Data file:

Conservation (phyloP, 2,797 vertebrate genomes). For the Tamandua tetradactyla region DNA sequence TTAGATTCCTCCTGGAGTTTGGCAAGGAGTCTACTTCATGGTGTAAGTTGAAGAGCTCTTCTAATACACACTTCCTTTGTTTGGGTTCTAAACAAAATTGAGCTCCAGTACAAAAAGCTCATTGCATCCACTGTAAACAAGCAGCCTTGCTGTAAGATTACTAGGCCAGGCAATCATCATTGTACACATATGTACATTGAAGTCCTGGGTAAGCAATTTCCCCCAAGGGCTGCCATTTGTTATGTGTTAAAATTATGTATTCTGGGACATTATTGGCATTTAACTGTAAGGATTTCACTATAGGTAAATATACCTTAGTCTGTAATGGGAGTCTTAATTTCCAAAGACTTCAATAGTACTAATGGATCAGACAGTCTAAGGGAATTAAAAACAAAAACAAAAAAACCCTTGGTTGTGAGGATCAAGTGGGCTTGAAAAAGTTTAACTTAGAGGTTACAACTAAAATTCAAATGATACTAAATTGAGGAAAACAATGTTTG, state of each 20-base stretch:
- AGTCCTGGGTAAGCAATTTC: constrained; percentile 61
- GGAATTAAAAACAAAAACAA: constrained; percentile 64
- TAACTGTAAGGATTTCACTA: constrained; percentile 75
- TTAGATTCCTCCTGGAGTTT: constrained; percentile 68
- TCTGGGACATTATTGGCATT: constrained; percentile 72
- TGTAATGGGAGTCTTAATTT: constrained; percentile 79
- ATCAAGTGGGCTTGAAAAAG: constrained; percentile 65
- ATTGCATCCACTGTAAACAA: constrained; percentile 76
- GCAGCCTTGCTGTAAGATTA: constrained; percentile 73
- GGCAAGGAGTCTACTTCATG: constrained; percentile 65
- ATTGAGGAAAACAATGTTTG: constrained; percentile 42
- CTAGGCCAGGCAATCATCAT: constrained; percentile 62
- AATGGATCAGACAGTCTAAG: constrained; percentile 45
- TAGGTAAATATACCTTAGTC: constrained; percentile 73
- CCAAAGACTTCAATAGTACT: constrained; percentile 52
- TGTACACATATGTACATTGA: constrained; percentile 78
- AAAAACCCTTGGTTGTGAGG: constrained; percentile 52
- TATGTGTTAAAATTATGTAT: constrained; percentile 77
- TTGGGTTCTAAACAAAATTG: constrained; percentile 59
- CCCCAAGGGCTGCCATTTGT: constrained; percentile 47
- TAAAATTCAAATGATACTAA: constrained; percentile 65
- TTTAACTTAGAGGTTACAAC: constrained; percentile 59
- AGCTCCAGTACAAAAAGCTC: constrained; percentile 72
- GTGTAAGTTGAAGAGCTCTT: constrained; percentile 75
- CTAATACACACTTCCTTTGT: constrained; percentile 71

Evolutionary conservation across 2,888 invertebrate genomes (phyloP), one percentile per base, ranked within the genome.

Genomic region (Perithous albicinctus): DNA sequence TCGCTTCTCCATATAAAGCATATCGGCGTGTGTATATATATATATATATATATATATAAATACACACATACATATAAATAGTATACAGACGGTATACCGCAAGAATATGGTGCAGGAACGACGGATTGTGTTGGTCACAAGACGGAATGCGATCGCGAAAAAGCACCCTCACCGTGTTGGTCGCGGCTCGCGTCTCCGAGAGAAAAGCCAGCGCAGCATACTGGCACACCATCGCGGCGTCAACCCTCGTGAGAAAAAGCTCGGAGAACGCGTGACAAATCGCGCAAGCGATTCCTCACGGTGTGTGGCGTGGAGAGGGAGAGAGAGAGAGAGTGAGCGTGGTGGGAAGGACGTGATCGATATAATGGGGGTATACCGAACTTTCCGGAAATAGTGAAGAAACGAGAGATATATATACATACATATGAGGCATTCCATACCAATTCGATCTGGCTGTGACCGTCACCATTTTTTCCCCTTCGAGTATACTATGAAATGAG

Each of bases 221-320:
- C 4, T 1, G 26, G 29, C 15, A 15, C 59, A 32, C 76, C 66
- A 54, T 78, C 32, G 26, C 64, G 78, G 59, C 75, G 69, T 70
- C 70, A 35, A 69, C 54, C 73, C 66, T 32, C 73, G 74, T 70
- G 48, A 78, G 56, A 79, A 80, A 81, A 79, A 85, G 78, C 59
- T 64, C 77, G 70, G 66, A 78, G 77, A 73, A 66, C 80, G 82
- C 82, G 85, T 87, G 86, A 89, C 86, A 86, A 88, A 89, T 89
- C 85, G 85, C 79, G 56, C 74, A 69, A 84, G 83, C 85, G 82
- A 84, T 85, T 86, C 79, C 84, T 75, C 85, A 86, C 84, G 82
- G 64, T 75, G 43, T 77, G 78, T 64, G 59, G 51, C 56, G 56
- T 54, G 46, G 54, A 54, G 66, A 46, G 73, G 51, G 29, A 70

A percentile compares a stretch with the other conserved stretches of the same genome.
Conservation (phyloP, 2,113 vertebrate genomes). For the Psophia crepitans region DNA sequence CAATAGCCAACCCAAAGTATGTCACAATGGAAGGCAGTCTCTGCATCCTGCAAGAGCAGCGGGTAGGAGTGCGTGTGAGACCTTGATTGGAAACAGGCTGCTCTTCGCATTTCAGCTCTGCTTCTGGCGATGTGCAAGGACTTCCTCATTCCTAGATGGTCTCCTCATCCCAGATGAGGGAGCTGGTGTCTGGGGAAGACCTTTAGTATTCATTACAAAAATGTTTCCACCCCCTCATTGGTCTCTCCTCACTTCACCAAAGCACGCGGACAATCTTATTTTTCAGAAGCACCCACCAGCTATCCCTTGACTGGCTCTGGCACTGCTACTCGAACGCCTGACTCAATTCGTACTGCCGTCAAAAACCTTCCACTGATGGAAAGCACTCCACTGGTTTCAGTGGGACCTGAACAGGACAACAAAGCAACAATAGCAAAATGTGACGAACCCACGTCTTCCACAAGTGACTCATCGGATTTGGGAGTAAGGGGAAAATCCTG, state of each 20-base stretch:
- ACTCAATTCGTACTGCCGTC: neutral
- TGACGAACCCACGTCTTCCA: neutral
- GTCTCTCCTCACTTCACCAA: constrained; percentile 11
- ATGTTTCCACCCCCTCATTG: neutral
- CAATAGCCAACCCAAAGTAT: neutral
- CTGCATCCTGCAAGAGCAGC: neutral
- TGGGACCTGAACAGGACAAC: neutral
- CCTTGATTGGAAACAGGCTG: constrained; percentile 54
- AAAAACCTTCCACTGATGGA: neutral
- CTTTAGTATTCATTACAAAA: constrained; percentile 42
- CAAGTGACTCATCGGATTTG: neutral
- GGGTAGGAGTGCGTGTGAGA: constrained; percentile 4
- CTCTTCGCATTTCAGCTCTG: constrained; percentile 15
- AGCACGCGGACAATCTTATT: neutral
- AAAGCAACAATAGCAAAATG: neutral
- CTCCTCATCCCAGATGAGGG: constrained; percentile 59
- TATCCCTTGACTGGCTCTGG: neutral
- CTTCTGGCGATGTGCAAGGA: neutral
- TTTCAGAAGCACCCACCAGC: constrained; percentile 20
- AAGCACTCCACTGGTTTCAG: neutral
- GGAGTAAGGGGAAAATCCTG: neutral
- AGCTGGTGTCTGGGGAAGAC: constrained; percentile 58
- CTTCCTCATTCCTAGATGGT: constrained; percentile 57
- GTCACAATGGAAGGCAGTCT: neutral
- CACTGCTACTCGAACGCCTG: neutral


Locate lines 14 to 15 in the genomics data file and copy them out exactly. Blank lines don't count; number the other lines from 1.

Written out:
- AATGGATCAGACAGTCTAAG: constrained; percentile 45
- TAGGTAAATATACCTTAGTC: constrained; percentile 73